Angry ass Asian American with a camera.

Posts tagged History.

"So fervently did Minoru Yasui believe in the rights guaranteed by the Constitution that, during World War II, he endured nine months of solitary confinement to test the government’s authority to discriminate against Americans of Japanese ancestry on the basis of race." #japaneseamerican #denver #apiagram #history (at Sakura Square)

The Chinese are uncivilized, unclean, and filthy beyond all conception without any of the higher domestic or social relations; lustful and sensual in their dispositions; every female is a prostitute of the basest order.

- Horace Greeley, orator racist, misogynistic xenophobe.

And this mother fucker got a town named after him (multiple, actually). In my own state. I don’t know that I had ever realized how much Anti-Asian history lives in Colorado….

"The Asian Americans I saw in my youth: the driving out and murder of Chinese in #Denver ( Frank Leslie’s Illustrated Newspaper, November 20, 1880)". #HopAlley- remember your history #mhc #apia #apiagram #history (Taken with Instagram at All Brown Everything)


August 9, 1945: An atomic bomb is dropped on Nagasaki.

Three days after the bombing of Hiroshima, a second atomic bomb - “Fat Man” - was detonated over Nagasaki, the third detonation of such a weapon in history. After the bombing of Hiroshima, Harry Truman delivered another message of warning to Japan, saying:

If they do not now accept our terms, they may expect a rain of ruin from the air, the like of which has never been seen on this earth.

Between the August 6 bombing and Japan’s surrender, approximately six million propaganda leaflets were dropped over dozens of Japanese towns. Nagasaki, like Hiroshima, was chosen for its military importance - it was a seaport and an industrial center, and it was also home to around 200,000 people. Of these, an estimated 39,000 were killed in the initial bomb blast, and thousands more died later from injuries and exposure to radiation. The temperature of the blast reached 3,900 °C.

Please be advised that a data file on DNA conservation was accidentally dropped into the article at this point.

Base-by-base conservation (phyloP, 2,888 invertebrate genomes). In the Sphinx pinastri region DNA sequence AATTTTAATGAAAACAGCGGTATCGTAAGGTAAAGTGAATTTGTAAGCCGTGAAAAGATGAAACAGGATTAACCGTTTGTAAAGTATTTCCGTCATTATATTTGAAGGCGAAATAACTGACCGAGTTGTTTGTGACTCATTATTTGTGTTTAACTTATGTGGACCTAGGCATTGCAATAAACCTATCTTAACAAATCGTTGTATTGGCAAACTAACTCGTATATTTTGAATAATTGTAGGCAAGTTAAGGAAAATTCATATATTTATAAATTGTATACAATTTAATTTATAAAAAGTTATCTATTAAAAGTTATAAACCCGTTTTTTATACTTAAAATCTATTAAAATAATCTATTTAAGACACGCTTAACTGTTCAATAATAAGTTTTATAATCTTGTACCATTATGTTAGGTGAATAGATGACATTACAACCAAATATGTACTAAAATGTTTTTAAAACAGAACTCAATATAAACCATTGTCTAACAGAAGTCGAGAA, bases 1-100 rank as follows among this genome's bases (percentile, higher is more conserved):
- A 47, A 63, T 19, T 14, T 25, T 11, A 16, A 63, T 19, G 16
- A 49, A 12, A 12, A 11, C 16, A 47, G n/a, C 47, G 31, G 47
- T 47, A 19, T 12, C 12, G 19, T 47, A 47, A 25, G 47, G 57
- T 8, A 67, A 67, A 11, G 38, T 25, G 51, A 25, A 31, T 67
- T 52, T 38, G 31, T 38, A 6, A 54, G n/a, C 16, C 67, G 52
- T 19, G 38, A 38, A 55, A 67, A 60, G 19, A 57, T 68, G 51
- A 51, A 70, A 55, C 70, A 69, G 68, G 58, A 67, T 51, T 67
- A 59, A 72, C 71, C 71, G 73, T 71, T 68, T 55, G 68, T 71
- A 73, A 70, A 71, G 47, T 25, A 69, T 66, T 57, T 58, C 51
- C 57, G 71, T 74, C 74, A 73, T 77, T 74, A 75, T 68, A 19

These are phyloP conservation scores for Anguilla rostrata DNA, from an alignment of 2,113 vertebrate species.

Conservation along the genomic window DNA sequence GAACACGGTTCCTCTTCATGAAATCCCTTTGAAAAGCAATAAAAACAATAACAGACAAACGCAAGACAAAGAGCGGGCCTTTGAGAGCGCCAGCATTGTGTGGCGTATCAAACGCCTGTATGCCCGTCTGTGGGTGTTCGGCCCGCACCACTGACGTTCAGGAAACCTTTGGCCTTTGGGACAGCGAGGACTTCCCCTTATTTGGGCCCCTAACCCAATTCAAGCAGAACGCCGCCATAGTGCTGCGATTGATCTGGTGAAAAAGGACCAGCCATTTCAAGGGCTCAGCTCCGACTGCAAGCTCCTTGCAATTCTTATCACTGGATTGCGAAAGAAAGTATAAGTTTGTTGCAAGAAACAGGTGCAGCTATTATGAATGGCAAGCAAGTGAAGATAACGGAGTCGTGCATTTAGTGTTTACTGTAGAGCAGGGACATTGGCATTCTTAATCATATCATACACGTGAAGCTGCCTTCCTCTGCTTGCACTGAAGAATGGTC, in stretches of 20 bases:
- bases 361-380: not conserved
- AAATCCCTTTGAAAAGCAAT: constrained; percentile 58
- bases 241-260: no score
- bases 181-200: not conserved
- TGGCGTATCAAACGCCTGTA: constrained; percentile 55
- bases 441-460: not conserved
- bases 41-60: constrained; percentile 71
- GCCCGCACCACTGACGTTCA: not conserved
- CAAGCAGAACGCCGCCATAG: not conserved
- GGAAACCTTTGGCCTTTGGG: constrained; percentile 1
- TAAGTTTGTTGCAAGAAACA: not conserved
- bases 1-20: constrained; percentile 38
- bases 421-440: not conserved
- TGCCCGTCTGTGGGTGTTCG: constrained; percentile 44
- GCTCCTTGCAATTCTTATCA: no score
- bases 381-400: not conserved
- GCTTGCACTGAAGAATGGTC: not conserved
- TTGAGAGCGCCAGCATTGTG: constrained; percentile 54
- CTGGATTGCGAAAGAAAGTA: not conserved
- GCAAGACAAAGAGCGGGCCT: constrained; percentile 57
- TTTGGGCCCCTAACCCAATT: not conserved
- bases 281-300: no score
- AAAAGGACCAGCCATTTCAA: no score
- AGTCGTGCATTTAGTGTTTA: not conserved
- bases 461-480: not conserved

Other atomic bombs were prepared for further attacks, but Japan surrendered (via radio broadcast) on August 15, six days later. 

(via asianhistory)

Decolonize Your Mind: zuky: the-next-emperor: The (First) Opium War (1839–42) Qing dynasty... →



The (First) Opium War (1839–42) Qing dynasty

China at this time, had many important trading products that European countries needed such as china, silk and tea but Europe in the other hand, only had silver that Chinese people were interested in. The…

this ain't livin': Laying Some History On You: The Anti-Chinese Riot of 1877 →

In the immediate aftermath of the riots, Chinese residents were left with over $100,000 (in 1877 dollars) in damage to clean up, including broken windows, burned buildings, and looted stores. Limited to Chinatown for rebuilding and cultivating their business interests, many struggled to recover from the riots. Meanwhile, Chinese labourers hiring out for so-called ‘coolie wages,’ the reduced sums paid by wealthy employers to Chinese staff, were under constant threat from white workers who blamed them for the depression, wage inequality, and high unemployment.

This happened to many Chinese communities across the west for well over a decade. Denver had a Chinatown- until 1880… Yet we don’t talk about it as part of US history… or the anti-Japanese riots… or the anti-Filipino riots…

(via praxis-makesperfect-deactivated)



The Namibia Genocide the first genocide of the 20th century Horrifying Secrets of Germany’s Earliest Holocaust

*This should be taught in school